Senate of the Philippines

Senate approves bill requiring SIM card registration, unmasking trolls

Mara Cepeda
Senate approves bill requiring SIM card registration, unmasking trolls
If the bill becomes law, those caught using fake identities to register their SIM cards or social media accounts could be jailed for up to 12 years

MANILA, Philippines – Senators approved a bill on Thursday, December 16, that would require mobile phone users to register their SIM cards with the goal of curbing cases of subscriber fraud.

The bill includes a provision designed to help “unmask” trolls on social media. 

Voting 21-0-0, the Senate passed on third and final reading Senate Bill (SB) 2395 or the proposed SIM Card Registration Act on Thursday, the chamber’s final session for 2021 before the start of its holiday break. 

Under SB 2395, mobile phone users would be required to register their SIM cards with their respective telecommunication firms. Failure to do so would mean the SIM card number would either be deactivated or retired by the telco.

The goal is to to stop cases of SIM card, internet, or electronic communication-aided crimes like text scams, unsolicited or indecent messages, bank fraud, libel, anonymous online defamation, trolling, hate speech, and the spread of disinformation.

Senate Minority Leader Frank Drilon also introduced a provision in Section 5 of the bill that would compel all social media platforms operating in the Philippines to require those who want to create accounts to provide their real names and phone number during registration. 

Drilon said this would prevent anyone making anonymous accounts online. He earlier mulled crafting a separate law that would compel tech platforms to reveal the identity of trolls.

The veteran lawmaker said a troll “is a virus that hides behind anonymity and continues to spread nothing but hatred and disinformation.”

“This provision is a solution to the anonymity that provides the environment for trolls and other malicious attacks to thrive in the age of social media,” Drilon said.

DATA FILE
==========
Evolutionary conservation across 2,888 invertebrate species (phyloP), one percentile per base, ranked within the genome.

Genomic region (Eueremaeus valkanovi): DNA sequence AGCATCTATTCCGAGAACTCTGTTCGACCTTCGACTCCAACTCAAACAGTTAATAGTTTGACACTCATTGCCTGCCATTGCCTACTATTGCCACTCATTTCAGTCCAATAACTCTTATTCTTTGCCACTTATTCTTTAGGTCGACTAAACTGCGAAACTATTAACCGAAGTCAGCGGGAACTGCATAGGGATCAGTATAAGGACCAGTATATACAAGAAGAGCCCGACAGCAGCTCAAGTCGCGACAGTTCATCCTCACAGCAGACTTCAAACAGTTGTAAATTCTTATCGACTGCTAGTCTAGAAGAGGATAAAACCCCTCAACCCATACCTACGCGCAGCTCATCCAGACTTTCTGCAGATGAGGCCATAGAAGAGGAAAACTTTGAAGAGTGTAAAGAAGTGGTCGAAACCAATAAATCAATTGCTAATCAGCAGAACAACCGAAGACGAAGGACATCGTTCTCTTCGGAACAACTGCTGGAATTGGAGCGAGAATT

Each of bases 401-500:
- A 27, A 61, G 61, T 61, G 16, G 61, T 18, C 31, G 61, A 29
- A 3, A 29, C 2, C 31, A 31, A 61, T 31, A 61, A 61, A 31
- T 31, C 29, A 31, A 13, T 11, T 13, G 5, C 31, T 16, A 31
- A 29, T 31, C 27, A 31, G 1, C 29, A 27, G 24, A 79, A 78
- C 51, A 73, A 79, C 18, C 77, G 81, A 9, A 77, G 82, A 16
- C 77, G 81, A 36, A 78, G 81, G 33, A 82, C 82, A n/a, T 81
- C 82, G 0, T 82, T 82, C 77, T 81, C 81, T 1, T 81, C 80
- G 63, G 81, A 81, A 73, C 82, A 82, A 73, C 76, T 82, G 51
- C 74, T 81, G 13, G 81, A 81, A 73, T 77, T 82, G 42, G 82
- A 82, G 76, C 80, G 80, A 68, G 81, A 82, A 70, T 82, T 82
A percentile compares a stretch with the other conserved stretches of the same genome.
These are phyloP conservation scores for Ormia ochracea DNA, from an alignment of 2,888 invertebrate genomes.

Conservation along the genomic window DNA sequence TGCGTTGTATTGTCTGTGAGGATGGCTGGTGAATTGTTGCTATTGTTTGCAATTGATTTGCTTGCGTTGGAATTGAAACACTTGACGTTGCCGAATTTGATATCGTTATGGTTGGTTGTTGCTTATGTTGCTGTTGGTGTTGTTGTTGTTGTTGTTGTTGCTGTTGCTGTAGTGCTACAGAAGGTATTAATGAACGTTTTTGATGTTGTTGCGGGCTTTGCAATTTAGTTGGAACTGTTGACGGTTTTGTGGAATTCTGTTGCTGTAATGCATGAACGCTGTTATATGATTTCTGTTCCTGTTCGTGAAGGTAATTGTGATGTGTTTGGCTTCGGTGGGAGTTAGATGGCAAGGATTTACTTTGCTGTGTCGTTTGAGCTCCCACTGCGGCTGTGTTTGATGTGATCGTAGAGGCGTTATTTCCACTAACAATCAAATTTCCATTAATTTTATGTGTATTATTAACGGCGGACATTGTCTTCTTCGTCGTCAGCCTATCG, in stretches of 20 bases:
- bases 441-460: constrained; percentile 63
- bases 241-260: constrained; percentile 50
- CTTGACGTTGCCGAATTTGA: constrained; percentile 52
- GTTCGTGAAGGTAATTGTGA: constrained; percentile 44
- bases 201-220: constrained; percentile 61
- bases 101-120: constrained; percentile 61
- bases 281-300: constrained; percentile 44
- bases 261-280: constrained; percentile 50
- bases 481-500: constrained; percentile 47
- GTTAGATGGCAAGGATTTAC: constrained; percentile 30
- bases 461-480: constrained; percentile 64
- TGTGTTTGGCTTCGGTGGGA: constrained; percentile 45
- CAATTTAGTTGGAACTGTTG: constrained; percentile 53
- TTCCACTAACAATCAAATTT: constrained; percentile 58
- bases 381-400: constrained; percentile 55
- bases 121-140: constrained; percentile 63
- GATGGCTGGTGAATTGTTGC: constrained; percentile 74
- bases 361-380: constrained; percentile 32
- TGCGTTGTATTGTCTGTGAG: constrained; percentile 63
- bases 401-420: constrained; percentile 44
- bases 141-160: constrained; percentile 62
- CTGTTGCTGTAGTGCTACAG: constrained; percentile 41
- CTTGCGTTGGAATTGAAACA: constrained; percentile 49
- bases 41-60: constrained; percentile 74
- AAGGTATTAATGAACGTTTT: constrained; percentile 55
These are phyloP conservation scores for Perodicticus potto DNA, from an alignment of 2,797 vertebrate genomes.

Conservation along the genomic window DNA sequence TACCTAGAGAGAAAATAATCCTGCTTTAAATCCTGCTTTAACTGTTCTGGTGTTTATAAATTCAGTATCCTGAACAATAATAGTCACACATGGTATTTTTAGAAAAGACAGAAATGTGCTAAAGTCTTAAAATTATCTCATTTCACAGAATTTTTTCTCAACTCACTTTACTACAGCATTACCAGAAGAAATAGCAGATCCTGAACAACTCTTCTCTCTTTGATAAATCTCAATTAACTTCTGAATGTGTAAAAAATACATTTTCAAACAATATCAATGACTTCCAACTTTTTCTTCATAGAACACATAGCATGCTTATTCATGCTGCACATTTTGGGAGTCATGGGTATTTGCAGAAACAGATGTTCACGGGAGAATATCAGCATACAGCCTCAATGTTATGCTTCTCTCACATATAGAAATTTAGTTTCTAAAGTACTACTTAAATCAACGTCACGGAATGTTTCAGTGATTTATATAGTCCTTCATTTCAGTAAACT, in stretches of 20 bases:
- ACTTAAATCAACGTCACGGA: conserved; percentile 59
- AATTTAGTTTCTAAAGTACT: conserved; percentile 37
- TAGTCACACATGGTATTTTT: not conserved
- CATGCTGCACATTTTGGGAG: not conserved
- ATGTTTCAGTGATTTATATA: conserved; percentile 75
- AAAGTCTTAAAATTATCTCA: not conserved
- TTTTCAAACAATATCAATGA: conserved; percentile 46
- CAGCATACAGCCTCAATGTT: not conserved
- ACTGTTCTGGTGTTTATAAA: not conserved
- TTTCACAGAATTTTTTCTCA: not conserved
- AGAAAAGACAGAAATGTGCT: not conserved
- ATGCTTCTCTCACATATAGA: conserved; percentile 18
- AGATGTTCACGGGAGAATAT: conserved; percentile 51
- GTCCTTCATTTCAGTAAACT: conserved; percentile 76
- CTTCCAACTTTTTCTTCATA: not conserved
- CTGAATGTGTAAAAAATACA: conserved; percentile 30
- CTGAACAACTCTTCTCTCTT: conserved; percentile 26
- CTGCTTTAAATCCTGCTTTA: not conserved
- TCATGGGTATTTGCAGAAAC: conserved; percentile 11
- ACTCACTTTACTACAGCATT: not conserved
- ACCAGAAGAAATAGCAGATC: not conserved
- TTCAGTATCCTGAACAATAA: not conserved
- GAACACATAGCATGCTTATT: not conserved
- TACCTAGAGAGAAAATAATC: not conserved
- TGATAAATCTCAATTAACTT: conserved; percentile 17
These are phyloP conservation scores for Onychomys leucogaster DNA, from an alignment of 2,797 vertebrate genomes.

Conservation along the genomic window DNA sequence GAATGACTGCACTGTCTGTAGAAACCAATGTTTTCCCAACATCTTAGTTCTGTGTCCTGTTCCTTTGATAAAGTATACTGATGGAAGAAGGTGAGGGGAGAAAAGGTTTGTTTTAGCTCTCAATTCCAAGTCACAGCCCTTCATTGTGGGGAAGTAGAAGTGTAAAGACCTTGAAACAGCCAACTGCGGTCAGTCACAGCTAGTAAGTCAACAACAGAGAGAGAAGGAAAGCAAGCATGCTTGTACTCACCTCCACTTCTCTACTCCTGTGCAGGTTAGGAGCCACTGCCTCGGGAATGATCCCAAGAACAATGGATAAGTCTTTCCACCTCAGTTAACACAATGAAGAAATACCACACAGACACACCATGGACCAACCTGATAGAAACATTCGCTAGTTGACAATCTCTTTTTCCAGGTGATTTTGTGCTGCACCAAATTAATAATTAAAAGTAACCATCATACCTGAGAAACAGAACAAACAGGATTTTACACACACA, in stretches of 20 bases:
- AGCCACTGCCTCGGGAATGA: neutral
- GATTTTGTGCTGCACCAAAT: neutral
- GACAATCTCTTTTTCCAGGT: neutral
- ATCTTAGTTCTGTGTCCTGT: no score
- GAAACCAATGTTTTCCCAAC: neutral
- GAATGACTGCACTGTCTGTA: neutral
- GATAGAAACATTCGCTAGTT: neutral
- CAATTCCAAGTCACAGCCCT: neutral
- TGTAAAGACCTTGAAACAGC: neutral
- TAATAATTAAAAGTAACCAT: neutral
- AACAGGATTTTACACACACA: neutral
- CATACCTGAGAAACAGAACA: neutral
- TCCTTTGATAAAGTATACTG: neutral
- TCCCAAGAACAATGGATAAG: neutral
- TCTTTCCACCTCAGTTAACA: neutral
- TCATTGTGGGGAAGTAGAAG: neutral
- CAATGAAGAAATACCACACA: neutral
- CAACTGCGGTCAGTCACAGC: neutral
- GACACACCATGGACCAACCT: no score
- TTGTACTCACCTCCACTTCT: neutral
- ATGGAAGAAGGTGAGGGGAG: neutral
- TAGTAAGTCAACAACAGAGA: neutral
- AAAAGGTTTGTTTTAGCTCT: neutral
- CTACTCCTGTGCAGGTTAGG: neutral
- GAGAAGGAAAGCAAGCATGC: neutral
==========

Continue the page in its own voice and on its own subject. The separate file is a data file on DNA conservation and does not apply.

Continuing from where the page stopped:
What would be the punishment for those caught using fake identites in registering their SIM cards or social media accounts? 

They stand to face jail time between 6 months up to 12 years, a fine up to P200,000, or both should SB 2395 become law. 

Senator Grace Poe, who sponsored the bill as chairperson of the Senate committee on public services, said the measure is designed to prevent technology-aided crimes in the country.

“The measure establishes another layer of security protection for Filipinos which will hopefully deter criminals from perpetrating their wicked plans. It is high time that we beef up our own infrastructures to address these threats to security,” said Poe.

A recent surge in text message scams supposedly offering jobs and investments has prompted an investigation by the National Privacy Commission

Just last week, nearly 700 clients of Banco de Oro (BDO) were also scammed by fraudulent transactions made online. BDO and the Bangko Sentral ng Pilipinass are now probing into the hacking incident, which caused BDO users to lose thousands in cash. 

The House approved its own version of the SIM card registration bill on December 6. 

For the bill to become law, both the House and the Senate would first have to convene a bicameral conference committee to reconcile conflicting provisions in their respective measure. One chamber may also just adopt the other’s version to hasten the approval.

The final Congress-approved version would then be transmitted to Malacañang for President Rodrigo Duterte’s signature. –

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Mara Cepeda

Mara Cepeda specializes in stories about politics and local governance. She covers the Office of the Vice President, the Senate, and the Philippine opposition. She is a 2021 fellow of the Asia Journalism Fellowship and the Reham al-Farra Memorial Journalism Fellowship of the UN. Got tips? Email her at or tweet @maracepeda.